Recently, I spent a week at the house of my 86-year-old mother. I was there to help her to clear out her home in preparation for an imminent move to an independent living facility.
The visit invariably entailed a lot of emotional moments: looking at old photos of my (deceased) father, throwing out 3/4 of mom’s Christmas tree ornaments because she’ll no longer have a full-sized tree, realizing that at her age, the risk of tripping on a Turkish rug far outweighs its aesthetic appeal.
I could go on.
But I was also reminded of a fundamental truth about my nature: I am a born project manager. Whether it was driving to the local, jumbo-sized American liquor store to pick up boxes, sorting through old clothing to donate to the Vietnam Veterans of America, or interviewing potential moving companies for estimates, I was completely in my element.
Best of all, I had a deadline – we had to have the entire house de-cluttered prior to an open-house scheduled a week after I arrived.
So, I spent seven days doing nothing but running around making lists, checking items off and assigning duties to my three siblings for the next six weeks before I return for the actual move.
I once wrote a blog post with a short quiz to help people figure out if they are fundamentally “managers” or “makers.”
A manager is someone who divides their day into tiny bite-sized chunks and for whom meetings – even spontaneous ones – constitute the essence of their job.
A maker is someone who needs large blocks of time to carry out tasks – i.e., computer programmers, writers, artists – and who find meetings onerous and inefficient because they cut into their productivity.
Most people clearly sort into one or the other category. I, unfortunately, have one foot in both camps: I relish large blocks of time to do any sort of writing or editing. But equally, I feel like I will die if I don’t organize someone or something at least once a day (frequently, a member of my family…).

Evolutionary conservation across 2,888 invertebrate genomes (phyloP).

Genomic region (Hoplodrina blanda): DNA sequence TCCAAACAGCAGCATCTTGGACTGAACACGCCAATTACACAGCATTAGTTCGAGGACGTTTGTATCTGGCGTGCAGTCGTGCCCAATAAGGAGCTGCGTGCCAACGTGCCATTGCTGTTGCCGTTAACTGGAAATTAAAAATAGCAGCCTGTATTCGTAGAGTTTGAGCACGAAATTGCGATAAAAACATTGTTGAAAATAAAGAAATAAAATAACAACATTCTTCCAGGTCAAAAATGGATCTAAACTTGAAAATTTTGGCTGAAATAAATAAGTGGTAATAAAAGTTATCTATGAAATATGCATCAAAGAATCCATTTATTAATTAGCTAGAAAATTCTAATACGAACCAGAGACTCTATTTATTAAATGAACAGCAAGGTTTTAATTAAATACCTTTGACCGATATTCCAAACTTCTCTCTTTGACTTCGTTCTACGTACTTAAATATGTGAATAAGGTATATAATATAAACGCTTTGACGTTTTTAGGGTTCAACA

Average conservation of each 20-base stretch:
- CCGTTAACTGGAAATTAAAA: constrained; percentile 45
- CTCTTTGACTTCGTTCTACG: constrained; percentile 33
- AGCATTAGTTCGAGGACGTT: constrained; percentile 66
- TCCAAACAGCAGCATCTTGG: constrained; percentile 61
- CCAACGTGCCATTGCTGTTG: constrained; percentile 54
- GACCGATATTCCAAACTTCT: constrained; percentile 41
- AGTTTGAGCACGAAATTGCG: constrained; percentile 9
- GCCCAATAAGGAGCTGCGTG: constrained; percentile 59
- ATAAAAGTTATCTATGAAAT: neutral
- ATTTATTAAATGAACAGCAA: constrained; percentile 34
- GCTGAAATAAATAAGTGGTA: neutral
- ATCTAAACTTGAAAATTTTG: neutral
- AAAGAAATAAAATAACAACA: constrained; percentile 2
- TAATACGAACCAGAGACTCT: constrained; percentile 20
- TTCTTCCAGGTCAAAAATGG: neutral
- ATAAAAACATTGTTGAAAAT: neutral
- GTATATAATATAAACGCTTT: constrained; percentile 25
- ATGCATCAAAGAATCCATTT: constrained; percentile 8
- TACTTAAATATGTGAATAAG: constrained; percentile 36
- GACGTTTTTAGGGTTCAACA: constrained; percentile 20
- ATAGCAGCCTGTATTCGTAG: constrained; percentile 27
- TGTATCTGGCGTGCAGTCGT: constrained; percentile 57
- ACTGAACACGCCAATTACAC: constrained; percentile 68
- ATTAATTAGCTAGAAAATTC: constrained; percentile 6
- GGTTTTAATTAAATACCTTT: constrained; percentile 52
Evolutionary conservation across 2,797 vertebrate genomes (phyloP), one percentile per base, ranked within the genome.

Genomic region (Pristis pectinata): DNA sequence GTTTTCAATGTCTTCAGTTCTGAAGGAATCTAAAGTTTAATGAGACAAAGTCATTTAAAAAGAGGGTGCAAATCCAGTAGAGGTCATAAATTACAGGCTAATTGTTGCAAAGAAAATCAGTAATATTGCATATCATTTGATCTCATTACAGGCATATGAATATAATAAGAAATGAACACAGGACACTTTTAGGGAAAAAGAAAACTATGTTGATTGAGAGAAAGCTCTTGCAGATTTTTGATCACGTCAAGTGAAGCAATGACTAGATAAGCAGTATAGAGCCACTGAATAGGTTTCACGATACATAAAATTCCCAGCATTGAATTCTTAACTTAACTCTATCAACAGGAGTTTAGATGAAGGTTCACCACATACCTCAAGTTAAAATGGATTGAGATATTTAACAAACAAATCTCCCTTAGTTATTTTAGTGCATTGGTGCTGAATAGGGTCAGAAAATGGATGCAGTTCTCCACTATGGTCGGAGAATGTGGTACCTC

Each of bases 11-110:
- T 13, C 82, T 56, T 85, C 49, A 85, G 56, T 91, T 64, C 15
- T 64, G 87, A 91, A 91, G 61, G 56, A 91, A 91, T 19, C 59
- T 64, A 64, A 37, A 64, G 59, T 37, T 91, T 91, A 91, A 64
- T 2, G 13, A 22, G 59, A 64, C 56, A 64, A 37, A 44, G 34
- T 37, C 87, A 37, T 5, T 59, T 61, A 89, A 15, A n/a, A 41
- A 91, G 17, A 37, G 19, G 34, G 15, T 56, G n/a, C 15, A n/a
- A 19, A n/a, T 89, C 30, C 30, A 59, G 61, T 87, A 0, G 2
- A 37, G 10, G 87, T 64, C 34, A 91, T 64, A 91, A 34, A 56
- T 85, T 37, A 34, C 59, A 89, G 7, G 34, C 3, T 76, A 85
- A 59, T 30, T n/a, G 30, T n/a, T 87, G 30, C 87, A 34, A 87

Back when I was working, being creative was a problem that solved itself. My last job encompassed both halves of my personality, such that I spent about 50% of my time writing and editing and devoted the rest to managing projects, budgets and people.
It was, in that very specific sense, a perfect job for me.
But now that I’ve been made redundant, I am really struggling to keep that balance in my life. I have vast swathes of free time, and although I am prioritizing my book project, there are only so many hours in the day one can write.
While there are any number of books out there offering advice on how to develop your inner artist, you don’t hear all that much about how creative types can nurture their inner swim coach.
One thing I’ve started doing to feed (no pun intended!) my inner project manager is cooking.
Let me confess that I’ve never been much of a foodie. My husband loves food, many of my friends love food, but, until recently, about the only foodstuff I ever really paid any attention to was beer.
My sister loves to quote the time I commented, as an 11-year-old, “It was there. So I ate it.” Food had no allure in and of itself.
Nor did cooking. Cooking has always been something practical I did in order to ensure that my family was healthy. But, as an activity unto itself, it was completely joyless.
Lately, however, I find myself really getting into making recipes. There is something deeply soothing about listing all the ingredients, tracking them down – especially the rare ones (Ras El-Hanout, anyone?) – and then carefully orchestrating the production of the meal so that it all comes out on time.
There is also, invariably, that dreaded terror when (just as when you’re in the office) you fear that you might actually miss that deadline… and then the utter relief when you don’t.
I’m a huge dessert fan, so cakes loom large in my repertoire. Also, someone gave me a Persian cook book for my birthday last year, and that has been a great source of inspiration.
Of course, there are other ways to exercise your inner project manager if you’re immersed in something creative – volunteering or joining a board is another way to go.
But for me, cooking seems to work just fine, at least for now.
I guess once my mother moves into her new place, I’ll need to start working on some recipes for her…
Are you a manager or a maker? Why would you classify yourself as such? What is the most creative way you have found you can exercise your creative side? Please join the conversation below.
Tags Hobbies for Women